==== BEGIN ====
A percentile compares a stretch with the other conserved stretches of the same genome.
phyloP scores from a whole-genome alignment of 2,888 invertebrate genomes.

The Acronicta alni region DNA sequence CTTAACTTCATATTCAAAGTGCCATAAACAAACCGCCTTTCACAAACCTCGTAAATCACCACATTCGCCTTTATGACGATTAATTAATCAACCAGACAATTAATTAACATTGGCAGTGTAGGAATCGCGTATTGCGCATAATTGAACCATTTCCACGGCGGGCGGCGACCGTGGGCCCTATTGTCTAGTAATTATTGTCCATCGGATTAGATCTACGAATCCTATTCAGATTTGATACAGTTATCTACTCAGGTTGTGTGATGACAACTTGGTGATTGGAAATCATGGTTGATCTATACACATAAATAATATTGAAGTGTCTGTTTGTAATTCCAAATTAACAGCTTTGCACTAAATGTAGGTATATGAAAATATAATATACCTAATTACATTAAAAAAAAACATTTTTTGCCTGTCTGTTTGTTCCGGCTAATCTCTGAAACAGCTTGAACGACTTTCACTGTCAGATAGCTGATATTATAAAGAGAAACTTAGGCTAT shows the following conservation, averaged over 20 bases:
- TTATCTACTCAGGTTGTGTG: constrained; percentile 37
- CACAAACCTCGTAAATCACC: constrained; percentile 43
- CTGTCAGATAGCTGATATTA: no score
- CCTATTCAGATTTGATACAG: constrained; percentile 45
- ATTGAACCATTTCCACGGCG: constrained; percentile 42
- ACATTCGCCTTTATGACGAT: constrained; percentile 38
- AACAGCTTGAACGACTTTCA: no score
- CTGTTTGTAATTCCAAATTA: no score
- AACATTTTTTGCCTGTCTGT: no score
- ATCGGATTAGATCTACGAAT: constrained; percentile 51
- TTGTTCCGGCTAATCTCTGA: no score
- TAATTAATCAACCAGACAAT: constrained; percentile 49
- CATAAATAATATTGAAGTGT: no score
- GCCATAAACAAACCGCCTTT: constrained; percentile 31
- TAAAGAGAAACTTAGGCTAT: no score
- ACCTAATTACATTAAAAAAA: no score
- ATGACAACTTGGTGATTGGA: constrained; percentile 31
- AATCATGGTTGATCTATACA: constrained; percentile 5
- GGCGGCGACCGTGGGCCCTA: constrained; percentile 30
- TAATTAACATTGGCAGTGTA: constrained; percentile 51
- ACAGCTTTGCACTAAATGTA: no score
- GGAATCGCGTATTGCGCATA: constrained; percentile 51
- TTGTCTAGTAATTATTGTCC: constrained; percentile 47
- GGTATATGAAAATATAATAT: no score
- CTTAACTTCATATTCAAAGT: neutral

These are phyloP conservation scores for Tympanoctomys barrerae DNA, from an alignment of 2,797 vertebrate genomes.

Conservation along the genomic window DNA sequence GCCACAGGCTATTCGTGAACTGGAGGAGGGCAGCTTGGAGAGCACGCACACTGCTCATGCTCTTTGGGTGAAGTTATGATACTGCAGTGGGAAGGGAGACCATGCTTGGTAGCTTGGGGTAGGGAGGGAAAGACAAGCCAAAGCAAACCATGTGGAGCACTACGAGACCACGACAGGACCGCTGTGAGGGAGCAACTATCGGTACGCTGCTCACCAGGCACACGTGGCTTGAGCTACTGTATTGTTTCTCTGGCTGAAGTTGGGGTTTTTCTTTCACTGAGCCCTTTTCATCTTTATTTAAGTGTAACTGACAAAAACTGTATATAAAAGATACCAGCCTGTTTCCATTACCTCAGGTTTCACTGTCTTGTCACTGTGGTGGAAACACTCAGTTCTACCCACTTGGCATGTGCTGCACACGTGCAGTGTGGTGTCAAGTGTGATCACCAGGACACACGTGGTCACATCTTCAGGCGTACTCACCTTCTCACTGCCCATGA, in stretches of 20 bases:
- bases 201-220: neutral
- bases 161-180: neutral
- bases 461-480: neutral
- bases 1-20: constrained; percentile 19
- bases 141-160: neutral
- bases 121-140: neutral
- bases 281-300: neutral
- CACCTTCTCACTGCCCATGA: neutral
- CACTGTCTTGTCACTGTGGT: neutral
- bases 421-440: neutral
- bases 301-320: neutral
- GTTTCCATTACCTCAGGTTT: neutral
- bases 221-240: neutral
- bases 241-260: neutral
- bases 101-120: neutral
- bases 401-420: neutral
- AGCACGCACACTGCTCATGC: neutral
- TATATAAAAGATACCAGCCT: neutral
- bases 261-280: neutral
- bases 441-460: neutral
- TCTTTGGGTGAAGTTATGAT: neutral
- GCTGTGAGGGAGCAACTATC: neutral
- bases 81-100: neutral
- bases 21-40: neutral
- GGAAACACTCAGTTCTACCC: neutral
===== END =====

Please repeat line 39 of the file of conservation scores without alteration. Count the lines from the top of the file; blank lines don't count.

- CACTGTCTTGTCACTGTGGT: neutral